If we move the letter “tav,” from the end of the first word, bereishit, “in the beginning,” to the beginning of the second word, barah, “He created,” the entirety of the meaning of the text changes and we go from, “In the beginning, He created the heaven and the earth,” to, “In my head, God, create the heaven and earth.”
The great Rabbi Shlomo Yitzhaki (Rashi) has a similar problem with the letter tav. As a grammarian, he reminds us that the word Bereishit, Genesis, is an improper use of a conjunctive form and suggests that the proper word would be b’rishona, “at first.” He then gives a litany of scriptural examples to prove his grammatical point in order to conclude, “that Scripture did not teach us anything about the sequence of the earlier and the later [acts of creation],” it is not historical, and declares, “This verse calls for a midrashic interpretation.”
Rashi explains his dilemma about “In the beginning, God…” using his understanding of the second part of the verse, “created the heaven and the earth,” by referring to Genesis 2:4, the second creation story. “These are the legends of the heaven and of the earth, in their creation, in the day that the Lord God made earth and heaven.” By doing this, he establishes a constructivist understanding of Torah. God, the character, creates legends of heaven and earth, “in the day,” at a moment in time, without eliminating the human possibility to do the same.
When we ask, “What do we keep? What do we leave behind?” we are essentially creating the world anew. This is why a conservative approach to past understandings can mislead us. Try to imagine James Madison, who wrote the United States Constitution, being interviewed about today’s debate over gun control,
- Interviewer: Mr. Madison, did you know that your Second Amendment to the Constitution allows for citizens to walk into supermarkets carrying AK-47’s?
- Madison: What’s an AK-47?
- Interviewer: A Kalashnikov. An assault rifle that can fire hundreds of bullets per minute.
- Madison: That’s not what I intended. Our muskets could only shoot one bullet at a time. How do you keep your citizens safe?
Madison would not only be appalled by our abuse of the right he created, he wouldn’t be able to comprehend our interpretation. Now take Moses.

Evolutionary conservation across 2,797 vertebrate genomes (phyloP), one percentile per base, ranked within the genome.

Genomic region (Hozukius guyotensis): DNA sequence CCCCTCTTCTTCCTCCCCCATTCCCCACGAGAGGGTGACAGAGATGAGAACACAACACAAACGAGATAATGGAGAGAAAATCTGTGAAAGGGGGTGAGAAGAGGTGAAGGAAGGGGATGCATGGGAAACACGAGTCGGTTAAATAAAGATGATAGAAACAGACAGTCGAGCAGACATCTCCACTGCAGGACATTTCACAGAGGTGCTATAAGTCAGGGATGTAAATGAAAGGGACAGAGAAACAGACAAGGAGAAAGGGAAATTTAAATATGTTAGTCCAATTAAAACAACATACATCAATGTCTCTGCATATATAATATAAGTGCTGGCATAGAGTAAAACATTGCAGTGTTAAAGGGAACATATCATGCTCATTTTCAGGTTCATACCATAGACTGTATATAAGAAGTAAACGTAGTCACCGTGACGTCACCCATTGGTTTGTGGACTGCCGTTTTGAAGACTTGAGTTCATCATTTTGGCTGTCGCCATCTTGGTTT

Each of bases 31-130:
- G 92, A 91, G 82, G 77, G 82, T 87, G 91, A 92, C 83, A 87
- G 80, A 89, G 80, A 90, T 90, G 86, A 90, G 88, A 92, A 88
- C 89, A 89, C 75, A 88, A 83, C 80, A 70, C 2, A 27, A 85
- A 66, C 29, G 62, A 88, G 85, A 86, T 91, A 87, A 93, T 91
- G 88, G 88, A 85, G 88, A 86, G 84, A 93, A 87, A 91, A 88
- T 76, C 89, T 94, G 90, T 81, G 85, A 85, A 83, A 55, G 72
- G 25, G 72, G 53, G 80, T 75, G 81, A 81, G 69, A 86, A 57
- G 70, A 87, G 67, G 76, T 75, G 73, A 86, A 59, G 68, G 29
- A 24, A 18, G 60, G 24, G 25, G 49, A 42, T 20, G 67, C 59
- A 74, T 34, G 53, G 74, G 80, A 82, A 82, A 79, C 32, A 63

- Interviewer: What was the intention of that commandment, “Preserve the Sabbath day.”
- Moses: I was worried that since the people who left bondage in Egypt were not going to enter the Promised Land that the next generation might forget the importance of resting. Their parents had no control over their time, and that commandment was intended to force them to take a break to appreciate what it means to be free.
- Interviewer: How do you understand that freedom?
- Moses: Well obviously it means getting to choose to do whatever you want?
- Interviewer: Like go to the movies or play video games.
- Moses: Sure. Whatever works. My sister would dance with other women. My brother used to like to sculpt calves.
Treating the world as if it is there to be discovered, implies that “it is what it is,” which is not the way many of us want to read the Torah. When Moses received Torah at Sinai, as reported in The Ethics of our Fathers, he passed it to Joshua who passed it to the Elders, and so on. And in each of those generations it was different, not because the text changed but because we did. A rebel Egyptian prince understands God differently that a warrior who is about to conquer the Promised Land, and Joshua was a different leader than the Elders who got to rule in that land. This is why Rashi says, “This verse calls for a midrashic interpretation.” And in reality, the whole text requires our contemporary interpretation, over and over again, anew in each generation. This is why our concern must look forward and ask “How can this apply for us, the living.”
David J. Steiner, Ed.D. is a mediator and educator in Chicago.